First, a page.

Allergy Anxiety? 5 Expert Tips to Ease Stress for Everyone

Australian children have the highest prevalence of food allergy in the world. Parents are stressed and childcare providers are at the frontline. With so many guidelines and responsibilities, we’ve compiled 5 top tips for reducing worry and risk for all.


1. Communication, Communication, Communication


Parents of allergy-affected children are seeking reassurance than ever. Research shows that a child’s allergy can significantly affect parental anxiety and mental health. A study published in the World Allergy Organization Journal found that: “When parents are shunned, labelled a ‘helicopter parent’ or worse still, not believed, this creates a heightened sense of anxiety and fear and can significantly impact quality of life, increase social isolation, and lead to feelings of guilt”.


There are official guidelines around medical documentation and action plans required from parents – and annual meetings to discuss risk minimisation strategies for their child. However, from our work and talking to parents, we recommend a few extra measures to make a big difference to parents’ peace-of-mind.


  • A meeting before the child starts at childcare: explain your approach, how you will work to protect their child, the next steps (documentation and plans) and how you will keep the lines of communication open.
  • Include the main carer in the child’s room in this meeting: don’t underestimate the comfort it brings for parents to ‘feel’ the commitment of carers who spend the most time with their children.
  • In the event of relevant staff changes or relief staff, assure parents that new staff members have been individually briefed – and make sure that happens.
  • Raise awareness throughout your childcare community (parents, carers and staff) about the different allergies you’re managing and your anaphylaxis management plan, including your current policies and staff training.
  • Show real empathy by suggesting extra resources for parents – like this webinar about managing anxiety and the risk of anaphylaxis prepared by Allergy & Anaphylaxis Australia.


2. Education – and bullying prevention


Books, role play and ‘show and tell’ can help children with allergies feel more understood – and peer awareness may even lower the risk of future ‘food allergy bullying’. Research shows that children and adolescents with food allergies are more likely to be a target of bullying than their peers without food allergies. Education can encourage more supportive friendships – and increase the likelihood of children alerting staff if they notice a peer experiencing symptoms. My Food Allergy Friends has great books and posters, as well as Allergy & Anaphylaxis Australia.


3. Staff training and awareness


Train all staff regularly, not just those preparing and serving food. The prevalence of allergies can be stressful for staff and knowledge brings confidence. All staff should know how to recognise and treat allergic reactions quickly, as unexpected allergic reactions can also happen in undiagnosed children. Free online training designed for children’s education and care is available as part of the National Allergy Strategy. It should be undertaken at least every two years but we recommend annual refreshers. Make sure you understand the National Regulations detailing requirements for anaphylaxis management training in childcare centres. ASCIA anaphylaxis e-training for children’s care services is a free online course.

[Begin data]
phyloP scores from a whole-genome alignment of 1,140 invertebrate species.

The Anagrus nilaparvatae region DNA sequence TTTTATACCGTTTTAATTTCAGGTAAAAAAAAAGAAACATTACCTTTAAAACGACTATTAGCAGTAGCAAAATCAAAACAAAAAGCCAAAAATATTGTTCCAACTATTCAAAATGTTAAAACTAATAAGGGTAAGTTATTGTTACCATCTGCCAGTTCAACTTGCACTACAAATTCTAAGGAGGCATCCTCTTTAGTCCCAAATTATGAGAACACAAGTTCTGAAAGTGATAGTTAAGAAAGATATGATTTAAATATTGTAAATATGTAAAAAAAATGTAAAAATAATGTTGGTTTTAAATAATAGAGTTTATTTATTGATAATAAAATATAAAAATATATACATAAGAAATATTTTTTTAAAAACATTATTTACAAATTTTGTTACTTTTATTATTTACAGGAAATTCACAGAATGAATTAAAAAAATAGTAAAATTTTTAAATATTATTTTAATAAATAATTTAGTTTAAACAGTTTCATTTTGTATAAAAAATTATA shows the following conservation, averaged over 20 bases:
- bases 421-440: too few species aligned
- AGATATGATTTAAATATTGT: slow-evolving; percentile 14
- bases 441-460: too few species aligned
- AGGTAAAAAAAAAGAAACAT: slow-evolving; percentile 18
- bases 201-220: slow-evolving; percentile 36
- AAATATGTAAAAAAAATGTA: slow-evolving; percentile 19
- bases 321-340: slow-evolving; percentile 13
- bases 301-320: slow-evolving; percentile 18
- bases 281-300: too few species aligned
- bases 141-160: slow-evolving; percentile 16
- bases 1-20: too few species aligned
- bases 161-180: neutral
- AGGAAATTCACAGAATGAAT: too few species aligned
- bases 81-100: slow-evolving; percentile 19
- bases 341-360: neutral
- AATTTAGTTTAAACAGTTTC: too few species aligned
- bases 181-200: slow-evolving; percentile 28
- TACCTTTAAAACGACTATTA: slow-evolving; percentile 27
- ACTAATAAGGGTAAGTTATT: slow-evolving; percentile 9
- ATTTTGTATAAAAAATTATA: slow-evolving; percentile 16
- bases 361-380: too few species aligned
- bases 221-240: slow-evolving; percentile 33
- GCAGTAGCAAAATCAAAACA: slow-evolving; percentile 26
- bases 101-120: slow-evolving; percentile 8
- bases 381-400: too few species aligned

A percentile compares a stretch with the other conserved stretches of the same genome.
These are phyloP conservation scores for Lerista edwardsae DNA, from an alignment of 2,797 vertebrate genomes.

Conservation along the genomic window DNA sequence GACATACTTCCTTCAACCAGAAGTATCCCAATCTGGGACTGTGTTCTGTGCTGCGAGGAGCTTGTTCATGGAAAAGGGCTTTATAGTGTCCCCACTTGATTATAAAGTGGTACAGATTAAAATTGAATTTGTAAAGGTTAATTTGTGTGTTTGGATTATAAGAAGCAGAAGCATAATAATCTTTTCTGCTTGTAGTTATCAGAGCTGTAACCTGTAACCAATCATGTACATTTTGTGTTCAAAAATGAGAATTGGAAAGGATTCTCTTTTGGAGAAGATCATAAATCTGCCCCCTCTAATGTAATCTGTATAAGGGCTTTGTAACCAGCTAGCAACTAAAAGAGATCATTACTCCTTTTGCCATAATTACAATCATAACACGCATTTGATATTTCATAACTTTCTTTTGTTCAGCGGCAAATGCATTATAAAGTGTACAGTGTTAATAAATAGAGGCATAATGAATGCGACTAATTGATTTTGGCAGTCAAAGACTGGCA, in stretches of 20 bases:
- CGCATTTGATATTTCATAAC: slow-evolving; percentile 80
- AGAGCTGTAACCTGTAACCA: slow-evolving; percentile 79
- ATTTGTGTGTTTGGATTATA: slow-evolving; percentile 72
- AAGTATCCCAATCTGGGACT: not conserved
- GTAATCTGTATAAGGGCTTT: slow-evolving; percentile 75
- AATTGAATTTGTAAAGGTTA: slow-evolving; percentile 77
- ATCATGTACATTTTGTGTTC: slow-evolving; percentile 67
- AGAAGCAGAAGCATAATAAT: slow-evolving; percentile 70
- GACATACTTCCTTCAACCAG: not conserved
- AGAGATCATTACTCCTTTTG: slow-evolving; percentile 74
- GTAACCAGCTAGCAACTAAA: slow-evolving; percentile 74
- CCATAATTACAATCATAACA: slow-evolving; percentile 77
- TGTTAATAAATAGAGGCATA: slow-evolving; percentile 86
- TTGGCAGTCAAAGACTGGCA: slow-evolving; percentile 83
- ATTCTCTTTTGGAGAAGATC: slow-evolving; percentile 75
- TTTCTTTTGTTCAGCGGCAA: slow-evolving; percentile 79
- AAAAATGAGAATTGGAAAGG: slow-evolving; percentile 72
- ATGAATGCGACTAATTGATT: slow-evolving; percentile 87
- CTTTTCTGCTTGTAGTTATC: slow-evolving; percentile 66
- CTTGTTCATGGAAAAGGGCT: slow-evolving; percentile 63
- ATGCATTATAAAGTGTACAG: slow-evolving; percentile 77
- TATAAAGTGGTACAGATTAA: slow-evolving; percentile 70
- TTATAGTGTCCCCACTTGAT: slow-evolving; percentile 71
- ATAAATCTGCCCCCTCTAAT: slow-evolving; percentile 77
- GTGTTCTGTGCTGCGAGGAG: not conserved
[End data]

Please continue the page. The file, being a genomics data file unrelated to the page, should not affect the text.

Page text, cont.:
4. Risk minimisation


This one can be complex! It’s impossible to completely remove the risk of allergic reactions, but you can reduce risk. A great list of ideas can be found here and here – including managing mealtimes, special events, cooking activities and playtime


5. Awareness not bans


The National Allergy Strategy now recommends ‘allergy awareness’ rather than blanket food bans. This approach prefers risk minimisation strategies to ‘guaranteeing’ a food won’t be bought into the premises – as this can be impossible to monitor and can lead to a false sense of security. Many centres don’t include nuts in their menus as these are not essential and can be eaten at home for non-allergic children. On the other hand, foods such as wheat, milk (dairy) and egg provide key nutrition and shouldn’t be removed from menus completely. At The Wellbeing Food Company, we’re passionate about helping childcare centres, children and families to thrive – no matter what their dietary or cultural food requirements. Our breakthrough technology analyses over 50 allergen ingredients against individual dietary needs. It allows us to offer chef-designed menus, overseen by dietitians, at scale using a home-based cooking philosophy so they are tasty and nutritious for everyone. Allergy-safe meals are individually sealed and labelled to eliminate guesswork and cross-contamination risk. Because every child deserves to eat great food – and providers and parents deserve simple certainty, every day.


Want safe and sensational meals for your childcare, with lashings of simplicity and confidence? Let’s talk.